Leadership Coach for Tech
Emanuele Santanché
Leadership coach for technology
How Version Control Helps Me Fix Problems With My Server
How Version Control Helps Me Fix Problems With My Server

When installing, configuring and fine-tuning the software my server runs, many modifications occur.

 

Applications may tamper with settings when cron jobs run them.

 

I may tinker with properties in an ini file to improve performances.

 

Because of these changes, an application on the server may later stop working.

 

When this happens, I need to figure out what happened and fix it.

 

Version control tells me what changes intervened.

 

It's precious information I use to examine the problem.

 

What is version control?

 

I'm using git. It's the version control system Linus Torvalds created and it's widely used.

 

I put together many files, usually containing only text, that I need to build an application or for any other reason.

 

I tell git to track them.

 

Every now and then I commit. It means that I tell git to save the files as they currently are. This results in many versions of them.

 

When the application stops working, git tells me what I modified since the last working version. I will be able to find the difference that crippled it.

 

Why to use git to control a server's configuration?

 

If I control my server's configuration using git, I'll fix problems more easily. It's like using git to track application code. It let me know what changed since the last time everything was running smoothly.

 

When I install a package, it may overwrite one or more configuration files. The package installer may tell me what it's about to change or it may not. I may let the package do its job and forget to check if it will have side-effects. Even if I do check, there may later be undesired effects.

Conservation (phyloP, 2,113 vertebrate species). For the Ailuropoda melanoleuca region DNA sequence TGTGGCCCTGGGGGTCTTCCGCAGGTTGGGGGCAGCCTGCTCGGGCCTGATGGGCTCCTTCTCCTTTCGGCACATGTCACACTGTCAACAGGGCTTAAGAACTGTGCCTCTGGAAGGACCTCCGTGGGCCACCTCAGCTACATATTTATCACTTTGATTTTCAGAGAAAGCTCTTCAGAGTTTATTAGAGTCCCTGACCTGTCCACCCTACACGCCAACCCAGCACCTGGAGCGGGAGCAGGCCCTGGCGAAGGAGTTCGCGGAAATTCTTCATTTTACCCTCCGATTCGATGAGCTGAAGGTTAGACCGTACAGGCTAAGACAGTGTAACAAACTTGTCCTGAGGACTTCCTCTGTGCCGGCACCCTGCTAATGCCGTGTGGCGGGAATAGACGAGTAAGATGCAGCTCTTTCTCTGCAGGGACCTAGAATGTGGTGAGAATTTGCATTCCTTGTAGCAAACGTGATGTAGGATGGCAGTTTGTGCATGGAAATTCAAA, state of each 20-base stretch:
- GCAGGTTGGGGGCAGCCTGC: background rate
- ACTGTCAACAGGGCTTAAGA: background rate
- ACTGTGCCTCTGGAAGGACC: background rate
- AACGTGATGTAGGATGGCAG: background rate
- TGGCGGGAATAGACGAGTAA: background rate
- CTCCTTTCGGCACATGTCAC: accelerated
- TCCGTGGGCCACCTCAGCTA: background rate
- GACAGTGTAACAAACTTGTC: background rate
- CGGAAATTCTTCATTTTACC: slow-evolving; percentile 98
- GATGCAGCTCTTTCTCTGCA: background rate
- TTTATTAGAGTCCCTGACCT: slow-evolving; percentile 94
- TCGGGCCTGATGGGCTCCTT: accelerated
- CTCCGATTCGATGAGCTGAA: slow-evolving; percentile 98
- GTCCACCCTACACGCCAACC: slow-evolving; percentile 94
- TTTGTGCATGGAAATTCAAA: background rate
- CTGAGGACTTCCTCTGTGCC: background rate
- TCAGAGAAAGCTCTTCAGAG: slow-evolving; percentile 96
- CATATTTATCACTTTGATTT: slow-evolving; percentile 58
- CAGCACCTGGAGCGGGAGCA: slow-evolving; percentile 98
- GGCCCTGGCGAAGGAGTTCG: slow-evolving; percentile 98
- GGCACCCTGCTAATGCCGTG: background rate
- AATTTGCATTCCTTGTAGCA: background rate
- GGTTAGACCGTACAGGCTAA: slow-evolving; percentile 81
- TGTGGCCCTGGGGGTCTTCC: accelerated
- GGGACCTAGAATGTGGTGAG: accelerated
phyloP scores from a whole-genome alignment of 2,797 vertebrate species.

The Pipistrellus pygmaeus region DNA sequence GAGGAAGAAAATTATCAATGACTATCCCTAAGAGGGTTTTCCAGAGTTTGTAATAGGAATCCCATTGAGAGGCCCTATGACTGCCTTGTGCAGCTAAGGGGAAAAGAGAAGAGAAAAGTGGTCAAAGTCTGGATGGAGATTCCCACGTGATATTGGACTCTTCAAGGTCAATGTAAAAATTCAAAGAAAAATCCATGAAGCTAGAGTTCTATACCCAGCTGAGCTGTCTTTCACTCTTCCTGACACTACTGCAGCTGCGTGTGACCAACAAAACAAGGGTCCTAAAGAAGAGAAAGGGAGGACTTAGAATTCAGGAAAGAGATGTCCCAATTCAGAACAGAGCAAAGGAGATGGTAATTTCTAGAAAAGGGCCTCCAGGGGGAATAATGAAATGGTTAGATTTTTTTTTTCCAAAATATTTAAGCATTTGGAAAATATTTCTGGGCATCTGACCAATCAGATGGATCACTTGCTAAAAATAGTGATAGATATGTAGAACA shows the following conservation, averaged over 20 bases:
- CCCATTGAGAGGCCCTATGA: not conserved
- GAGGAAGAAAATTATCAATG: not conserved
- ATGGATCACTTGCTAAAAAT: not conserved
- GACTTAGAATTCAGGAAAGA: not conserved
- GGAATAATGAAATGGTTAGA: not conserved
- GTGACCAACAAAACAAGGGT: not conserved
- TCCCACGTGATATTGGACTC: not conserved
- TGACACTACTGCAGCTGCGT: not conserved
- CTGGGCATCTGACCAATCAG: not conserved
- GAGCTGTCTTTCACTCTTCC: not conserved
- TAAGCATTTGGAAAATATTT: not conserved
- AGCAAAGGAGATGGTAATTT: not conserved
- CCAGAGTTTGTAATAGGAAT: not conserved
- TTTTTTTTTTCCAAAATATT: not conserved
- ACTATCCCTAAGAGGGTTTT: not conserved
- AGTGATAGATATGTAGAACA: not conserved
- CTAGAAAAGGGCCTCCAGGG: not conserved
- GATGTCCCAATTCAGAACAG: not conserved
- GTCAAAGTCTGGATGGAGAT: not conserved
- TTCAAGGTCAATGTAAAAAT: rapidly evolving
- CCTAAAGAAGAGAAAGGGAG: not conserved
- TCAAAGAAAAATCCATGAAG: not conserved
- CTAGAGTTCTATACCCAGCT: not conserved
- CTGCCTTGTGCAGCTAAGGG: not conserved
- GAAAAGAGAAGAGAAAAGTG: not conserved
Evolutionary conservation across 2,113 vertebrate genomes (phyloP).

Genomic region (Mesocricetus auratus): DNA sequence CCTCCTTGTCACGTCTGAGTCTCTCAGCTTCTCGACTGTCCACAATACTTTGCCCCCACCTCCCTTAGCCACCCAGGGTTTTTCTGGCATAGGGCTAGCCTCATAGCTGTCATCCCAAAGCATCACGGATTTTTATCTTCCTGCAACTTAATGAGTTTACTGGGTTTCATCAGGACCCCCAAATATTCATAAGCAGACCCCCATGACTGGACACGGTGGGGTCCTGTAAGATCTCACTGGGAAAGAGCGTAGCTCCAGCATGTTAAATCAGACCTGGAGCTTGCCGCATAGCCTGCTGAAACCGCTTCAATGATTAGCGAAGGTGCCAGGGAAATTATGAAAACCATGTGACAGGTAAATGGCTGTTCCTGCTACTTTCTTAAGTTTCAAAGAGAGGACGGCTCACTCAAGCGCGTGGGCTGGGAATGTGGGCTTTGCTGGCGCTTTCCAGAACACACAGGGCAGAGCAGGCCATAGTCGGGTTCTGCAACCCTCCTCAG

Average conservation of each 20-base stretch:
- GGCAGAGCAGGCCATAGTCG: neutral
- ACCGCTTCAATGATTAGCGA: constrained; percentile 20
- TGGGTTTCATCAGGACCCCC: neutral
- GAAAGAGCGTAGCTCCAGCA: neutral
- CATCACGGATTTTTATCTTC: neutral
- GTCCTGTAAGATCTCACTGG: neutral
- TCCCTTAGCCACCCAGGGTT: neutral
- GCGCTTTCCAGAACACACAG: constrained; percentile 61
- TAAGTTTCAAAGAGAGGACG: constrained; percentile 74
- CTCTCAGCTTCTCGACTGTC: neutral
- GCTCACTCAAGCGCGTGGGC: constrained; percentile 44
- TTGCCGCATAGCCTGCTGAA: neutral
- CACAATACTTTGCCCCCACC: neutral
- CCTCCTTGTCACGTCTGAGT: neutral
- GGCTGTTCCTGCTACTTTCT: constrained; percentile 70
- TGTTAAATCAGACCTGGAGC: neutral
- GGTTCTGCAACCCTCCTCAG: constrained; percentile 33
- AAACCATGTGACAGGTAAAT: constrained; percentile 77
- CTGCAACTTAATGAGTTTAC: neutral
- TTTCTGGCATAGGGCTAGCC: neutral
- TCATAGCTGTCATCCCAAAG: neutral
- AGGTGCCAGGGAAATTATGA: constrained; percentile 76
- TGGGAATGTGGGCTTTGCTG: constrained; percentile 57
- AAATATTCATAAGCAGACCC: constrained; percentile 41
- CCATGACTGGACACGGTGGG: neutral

I may edit system files like hosts or fstab to correct a malfunction, but there may later be problems somewhere else.

 

I may be fine-tuning my server's performance and want to keep the fixes I make to later compare the results.

 

Users who were able to log in to the server, may not be able do it any more and I suspect that an intruder meddled with ssh-related files.

 

I may be configuring a website in Nginx or Apache and testing different configurations to find the best one.

 

I may assign multiple ip addresses to a single network card. This configuration needs to be tested with similar ones running on other servers, maybe remote ones.

 

I may reduce the property innodb_buffer_pool_size in the file /etc/mysql/my.cnf because MySQL runs all the same and I need memory for another application. This affects a script that runs at night when another system administrator is in charge. The latter will find git very useful because he will know what changed since the last time the now-broken script run correctly.

 

Why I need to set a couple of environment variables to use git in this scenario

 

Usually git finds the files it's supposed to track in a single folder.

 

For example, the files that compose my website https://leadershipcoachfortech.com/ are in the folder /vol/WORKnARCH/SwProjects/leadershipcoachfortech.

 

But, in this case, I'm using git to track files system-wide.

 

In the folder /var/spool/cron/crontabs/ there are the crontab files, in /srv/scripts/ there are the scripts cron runs, and /root/.bashrc and /root/.profile contain interesting environment variables.

 

Git must work from the only folder that encompasses all these files, the folder '/'.

 

But I don't want the git repository to be in the root folder, it's a messy arrangement.

 

This means that I need to have the following two variables in the environment.

GIT_DIR=/srv/gitrepo4config
GIT_WORK_TREE=/

The first one tells git where to put the repository, the place where git keeps the history of changes. The second tells git that the files to track are under the folder '/'.

 

How I set these two environment variables

 

I run a script before starting to operate on this git repository.

 

I don't add the variables to files like .bashrc or .profile because I don't want them to affect git operations for the entire system. There may be other git repositories that wouldn't work if these variables are set.

 

The script is the following one.

#!/bin/bash

if [[ $_ == $0 ]] ; then
   echo "Invoke this script this way: . git-environment-setup.sh"
   echo "First you type git-environment-setup.sh taking advantage of autocomplete"
   echo "Then you go to the beginning of the line and add the '.'"
fi

export GIT_WORK_TREE=/
export GIT_DIR=/srv/gitrepo4config

What git is not supposed to track

 

The environment variable GIT_WORK_TREE I set above tells git that, potentially, it can track the entire file system. I limit the tracking scope using the file .gitignore git refers to for instructions about what not to track.